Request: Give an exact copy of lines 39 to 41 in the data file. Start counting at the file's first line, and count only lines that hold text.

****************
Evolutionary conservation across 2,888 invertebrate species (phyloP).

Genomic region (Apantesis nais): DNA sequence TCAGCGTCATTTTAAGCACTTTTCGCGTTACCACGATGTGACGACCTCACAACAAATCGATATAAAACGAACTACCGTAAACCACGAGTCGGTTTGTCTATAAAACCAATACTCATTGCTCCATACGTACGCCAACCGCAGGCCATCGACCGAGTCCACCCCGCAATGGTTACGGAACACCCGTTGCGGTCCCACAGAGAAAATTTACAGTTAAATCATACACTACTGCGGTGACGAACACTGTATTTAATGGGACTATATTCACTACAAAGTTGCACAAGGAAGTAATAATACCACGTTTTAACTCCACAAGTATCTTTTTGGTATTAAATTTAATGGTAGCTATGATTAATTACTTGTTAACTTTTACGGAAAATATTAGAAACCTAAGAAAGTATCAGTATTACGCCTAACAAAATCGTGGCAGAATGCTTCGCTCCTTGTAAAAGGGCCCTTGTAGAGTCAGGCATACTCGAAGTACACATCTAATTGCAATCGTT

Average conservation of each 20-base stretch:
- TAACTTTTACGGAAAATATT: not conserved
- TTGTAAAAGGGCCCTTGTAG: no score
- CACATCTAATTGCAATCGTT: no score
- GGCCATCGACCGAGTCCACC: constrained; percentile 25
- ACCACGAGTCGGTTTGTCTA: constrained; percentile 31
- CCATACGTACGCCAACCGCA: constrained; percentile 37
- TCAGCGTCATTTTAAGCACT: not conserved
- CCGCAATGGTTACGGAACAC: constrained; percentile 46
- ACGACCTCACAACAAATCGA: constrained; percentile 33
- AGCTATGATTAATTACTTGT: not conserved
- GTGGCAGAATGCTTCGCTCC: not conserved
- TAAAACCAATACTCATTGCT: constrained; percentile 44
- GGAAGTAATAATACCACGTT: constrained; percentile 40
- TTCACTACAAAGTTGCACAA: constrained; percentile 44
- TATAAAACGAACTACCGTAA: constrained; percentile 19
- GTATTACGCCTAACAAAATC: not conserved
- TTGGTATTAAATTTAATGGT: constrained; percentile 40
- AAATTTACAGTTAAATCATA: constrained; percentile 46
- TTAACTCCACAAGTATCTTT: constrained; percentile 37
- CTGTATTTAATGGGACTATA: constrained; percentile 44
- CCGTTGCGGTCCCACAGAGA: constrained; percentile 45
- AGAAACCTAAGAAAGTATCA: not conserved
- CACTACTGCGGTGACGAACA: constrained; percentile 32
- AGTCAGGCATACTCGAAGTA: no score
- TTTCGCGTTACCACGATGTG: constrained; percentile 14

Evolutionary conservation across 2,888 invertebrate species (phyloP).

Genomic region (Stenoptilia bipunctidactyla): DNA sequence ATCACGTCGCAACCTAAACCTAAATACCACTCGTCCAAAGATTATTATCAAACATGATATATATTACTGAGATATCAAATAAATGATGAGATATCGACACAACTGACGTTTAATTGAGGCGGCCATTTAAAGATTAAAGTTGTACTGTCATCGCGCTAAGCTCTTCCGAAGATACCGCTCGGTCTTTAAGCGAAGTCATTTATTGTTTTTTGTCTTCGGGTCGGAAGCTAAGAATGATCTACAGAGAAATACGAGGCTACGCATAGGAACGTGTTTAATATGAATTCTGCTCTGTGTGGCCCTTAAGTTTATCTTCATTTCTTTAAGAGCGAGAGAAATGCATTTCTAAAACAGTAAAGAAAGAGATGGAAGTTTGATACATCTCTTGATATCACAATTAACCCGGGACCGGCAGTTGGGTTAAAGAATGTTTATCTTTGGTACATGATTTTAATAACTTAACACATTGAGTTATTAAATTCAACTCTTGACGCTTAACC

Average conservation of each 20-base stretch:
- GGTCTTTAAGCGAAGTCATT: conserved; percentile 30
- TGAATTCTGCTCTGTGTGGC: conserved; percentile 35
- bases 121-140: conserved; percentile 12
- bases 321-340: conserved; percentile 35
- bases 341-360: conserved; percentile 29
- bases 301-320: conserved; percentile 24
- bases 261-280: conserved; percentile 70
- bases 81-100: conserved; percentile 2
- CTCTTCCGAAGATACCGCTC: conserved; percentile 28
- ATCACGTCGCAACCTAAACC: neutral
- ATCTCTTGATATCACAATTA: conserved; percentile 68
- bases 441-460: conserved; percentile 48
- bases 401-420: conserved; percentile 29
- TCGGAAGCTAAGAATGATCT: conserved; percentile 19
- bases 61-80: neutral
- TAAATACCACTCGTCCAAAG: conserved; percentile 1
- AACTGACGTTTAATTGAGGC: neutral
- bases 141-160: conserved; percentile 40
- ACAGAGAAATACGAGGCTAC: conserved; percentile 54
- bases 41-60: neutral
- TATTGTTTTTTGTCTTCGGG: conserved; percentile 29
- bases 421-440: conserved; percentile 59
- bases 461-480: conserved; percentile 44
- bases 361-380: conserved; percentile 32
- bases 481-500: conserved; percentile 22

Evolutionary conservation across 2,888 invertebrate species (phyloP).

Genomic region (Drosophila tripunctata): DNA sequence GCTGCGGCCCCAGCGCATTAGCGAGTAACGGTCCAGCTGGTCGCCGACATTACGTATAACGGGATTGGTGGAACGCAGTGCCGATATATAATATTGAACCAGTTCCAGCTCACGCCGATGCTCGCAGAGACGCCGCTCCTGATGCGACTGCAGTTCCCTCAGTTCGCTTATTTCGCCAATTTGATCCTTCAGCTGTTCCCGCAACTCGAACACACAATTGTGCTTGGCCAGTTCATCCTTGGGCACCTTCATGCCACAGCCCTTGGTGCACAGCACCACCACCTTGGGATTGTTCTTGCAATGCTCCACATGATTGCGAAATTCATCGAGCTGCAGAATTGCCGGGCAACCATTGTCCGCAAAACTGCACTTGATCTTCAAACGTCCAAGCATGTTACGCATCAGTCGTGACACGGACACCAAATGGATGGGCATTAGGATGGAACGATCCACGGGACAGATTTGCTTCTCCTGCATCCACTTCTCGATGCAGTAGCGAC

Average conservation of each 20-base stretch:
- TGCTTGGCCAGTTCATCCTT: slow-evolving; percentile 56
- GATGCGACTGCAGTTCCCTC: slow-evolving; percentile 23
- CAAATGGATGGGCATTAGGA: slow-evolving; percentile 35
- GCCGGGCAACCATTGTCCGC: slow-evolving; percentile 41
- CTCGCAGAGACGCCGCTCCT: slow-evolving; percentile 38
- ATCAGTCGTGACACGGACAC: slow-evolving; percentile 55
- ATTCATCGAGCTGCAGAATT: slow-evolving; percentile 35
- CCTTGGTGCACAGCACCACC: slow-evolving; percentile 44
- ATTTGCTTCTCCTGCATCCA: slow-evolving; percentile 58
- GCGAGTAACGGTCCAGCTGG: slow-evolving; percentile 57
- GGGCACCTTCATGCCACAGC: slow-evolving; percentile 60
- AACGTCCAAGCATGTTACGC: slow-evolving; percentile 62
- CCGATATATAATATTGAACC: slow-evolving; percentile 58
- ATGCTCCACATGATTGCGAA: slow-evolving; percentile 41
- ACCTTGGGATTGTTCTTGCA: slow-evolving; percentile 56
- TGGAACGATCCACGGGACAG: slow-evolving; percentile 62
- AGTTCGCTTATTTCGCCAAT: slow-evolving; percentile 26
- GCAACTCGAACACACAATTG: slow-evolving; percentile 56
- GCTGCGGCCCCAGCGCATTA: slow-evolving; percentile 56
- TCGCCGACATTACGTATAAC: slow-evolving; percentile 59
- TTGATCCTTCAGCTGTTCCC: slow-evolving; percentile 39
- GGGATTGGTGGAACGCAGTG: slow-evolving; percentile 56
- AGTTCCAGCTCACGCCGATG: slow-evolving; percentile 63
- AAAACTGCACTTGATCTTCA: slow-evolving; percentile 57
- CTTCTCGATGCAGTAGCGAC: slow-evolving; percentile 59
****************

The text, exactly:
- bases 81-100: conserved; percentile 2
- CTCTTCCGAAGATACCGCTC: conserved; percentile 28
- ATCACGTCGCAACCTAAACC: neutral